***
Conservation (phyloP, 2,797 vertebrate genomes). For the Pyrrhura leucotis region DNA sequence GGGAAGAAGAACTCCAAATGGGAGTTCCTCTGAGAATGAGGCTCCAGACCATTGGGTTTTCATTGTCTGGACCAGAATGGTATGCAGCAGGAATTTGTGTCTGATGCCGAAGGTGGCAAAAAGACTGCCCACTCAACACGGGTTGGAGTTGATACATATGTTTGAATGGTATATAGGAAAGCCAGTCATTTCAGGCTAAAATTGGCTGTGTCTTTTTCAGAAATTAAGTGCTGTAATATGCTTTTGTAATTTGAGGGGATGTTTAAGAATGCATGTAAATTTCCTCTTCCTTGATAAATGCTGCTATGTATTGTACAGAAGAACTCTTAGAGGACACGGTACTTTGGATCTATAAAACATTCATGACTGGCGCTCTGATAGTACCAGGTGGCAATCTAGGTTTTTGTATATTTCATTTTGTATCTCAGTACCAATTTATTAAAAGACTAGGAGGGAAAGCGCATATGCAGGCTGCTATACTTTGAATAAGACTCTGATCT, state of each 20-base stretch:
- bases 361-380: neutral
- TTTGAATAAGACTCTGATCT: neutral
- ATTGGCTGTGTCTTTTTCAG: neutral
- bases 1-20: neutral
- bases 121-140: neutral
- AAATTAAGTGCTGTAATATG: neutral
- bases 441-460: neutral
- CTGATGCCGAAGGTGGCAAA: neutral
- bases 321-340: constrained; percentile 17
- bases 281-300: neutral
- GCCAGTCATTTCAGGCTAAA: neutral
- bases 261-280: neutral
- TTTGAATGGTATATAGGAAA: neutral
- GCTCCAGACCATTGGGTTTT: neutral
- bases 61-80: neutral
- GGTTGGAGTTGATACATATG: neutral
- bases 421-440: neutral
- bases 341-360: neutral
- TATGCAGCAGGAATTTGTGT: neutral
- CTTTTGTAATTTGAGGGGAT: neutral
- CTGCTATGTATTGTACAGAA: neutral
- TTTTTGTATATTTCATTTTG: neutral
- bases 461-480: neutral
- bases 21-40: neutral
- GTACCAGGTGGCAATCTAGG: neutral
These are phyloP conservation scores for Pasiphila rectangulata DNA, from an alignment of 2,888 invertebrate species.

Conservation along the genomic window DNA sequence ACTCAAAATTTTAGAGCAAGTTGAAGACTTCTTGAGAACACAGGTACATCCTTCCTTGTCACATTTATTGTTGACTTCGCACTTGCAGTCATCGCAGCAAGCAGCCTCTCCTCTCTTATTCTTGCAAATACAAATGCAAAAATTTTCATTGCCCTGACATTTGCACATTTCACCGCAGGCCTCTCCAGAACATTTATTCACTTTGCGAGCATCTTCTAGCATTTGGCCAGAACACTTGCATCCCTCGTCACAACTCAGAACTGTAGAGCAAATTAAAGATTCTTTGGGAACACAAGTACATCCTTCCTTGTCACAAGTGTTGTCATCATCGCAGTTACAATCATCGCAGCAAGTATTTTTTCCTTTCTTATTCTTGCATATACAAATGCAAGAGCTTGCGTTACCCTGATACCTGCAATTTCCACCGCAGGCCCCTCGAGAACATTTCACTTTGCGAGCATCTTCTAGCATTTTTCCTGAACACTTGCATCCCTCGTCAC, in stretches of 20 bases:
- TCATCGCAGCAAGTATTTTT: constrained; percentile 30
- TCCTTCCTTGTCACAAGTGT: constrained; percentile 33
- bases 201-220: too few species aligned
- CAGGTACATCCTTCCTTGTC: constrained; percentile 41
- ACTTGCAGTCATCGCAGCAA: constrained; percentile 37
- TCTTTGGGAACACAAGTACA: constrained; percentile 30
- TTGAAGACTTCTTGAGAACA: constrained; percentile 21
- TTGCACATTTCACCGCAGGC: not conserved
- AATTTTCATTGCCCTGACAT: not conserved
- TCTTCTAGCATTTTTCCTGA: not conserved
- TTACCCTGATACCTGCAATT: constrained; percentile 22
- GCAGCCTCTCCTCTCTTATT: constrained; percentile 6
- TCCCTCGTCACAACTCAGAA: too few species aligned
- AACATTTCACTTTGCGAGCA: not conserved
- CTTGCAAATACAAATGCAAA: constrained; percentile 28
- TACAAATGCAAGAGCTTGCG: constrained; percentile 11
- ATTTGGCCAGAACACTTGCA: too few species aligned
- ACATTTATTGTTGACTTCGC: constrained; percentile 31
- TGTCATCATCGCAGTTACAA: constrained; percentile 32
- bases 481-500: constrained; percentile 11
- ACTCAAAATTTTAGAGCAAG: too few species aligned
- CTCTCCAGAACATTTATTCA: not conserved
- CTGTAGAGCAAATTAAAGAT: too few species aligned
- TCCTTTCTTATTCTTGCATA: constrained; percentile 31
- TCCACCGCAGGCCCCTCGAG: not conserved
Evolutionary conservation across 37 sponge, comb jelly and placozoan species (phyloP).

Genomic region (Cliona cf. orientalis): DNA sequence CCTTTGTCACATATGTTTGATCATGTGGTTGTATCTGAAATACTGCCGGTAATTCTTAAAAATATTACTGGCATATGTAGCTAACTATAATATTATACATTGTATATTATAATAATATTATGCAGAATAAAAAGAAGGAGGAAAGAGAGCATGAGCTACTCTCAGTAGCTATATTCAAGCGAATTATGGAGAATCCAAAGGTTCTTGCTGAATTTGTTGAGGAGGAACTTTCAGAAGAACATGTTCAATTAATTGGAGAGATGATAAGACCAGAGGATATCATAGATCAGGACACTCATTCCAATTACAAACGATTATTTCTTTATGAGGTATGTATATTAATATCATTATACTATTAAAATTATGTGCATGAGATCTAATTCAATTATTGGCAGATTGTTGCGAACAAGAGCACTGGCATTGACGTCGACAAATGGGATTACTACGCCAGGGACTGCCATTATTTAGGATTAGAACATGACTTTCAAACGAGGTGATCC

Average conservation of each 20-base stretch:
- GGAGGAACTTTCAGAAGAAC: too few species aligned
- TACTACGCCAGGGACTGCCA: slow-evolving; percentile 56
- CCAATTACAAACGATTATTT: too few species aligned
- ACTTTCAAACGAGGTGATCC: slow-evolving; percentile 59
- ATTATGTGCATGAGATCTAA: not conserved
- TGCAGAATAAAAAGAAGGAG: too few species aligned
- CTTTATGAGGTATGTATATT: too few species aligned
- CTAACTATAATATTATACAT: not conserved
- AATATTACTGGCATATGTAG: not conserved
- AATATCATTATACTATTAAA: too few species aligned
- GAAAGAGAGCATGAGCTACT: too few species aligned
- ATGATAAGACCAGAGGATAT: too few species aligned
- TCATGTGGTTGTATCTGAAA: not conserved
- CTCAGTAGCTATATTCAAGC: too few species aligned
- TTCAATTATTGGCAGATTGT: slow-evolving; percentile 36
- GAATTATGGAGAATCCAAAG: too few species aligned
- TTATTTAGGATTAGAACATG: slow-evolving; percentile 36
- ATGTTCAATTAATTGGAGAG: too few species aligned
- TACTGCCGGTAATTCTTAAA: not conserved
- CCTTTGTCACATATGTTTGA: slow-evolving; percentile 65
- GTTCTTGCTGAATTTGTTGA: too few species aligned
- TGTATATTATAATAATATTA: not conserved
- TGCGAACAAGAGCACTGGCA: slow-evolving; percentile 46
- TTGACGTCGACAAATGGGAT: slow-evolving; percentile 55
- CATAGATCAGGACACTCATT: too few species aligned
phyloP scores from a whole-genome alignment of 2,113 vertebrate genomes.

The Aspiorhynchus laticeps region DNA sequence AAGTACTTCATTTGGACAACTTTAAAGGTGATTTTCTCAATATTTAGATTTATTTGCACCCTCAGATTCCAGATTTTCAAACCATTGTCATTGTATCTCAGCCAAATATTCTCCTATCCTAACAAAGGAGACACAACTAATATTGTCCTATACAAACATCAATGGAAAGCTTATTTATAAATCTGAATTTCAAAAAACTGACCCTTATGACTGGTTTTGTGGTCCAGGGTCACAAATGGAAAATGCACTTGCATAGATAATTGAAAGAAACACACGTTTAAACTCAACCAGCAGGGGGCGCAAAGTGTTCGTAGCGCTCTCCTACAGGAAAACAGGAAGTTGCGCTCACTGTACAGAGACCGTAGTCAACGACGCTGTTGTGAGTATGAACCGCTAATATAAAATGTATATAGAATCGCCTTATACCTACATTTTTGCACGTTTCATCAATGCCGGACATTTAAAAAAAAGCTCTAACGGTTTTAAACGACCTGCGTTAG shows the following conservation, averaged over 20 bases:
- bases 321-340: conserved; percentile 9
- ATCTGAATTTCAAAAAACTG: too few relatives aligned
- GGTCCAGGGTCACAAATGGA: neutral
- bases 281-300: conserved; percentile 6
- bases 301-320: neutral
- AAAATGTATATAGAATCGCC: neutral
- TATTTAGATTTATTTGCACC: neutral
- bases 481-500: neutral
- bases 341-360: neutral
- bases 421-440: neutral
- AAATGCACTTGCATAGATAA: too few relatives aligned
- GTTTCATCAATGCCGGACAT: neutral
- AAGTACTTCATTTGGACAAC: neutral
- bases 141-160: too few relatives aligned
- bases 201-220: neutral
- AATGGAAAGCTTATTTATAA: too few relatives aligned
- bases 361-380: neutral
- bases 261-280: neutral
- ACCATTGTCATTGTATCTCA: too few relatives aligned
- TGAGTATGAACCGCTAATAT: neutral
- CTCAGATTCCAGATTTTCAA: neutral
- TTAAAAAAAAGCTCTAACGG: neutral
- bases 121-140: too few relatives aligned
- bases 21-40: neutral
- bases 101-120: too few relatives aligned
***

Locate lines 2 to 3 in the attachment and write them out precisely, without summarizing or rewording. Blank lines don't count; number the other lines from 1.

- bases 361-380: neutral
- TTTGAATAAGACTCTGATCT: neutral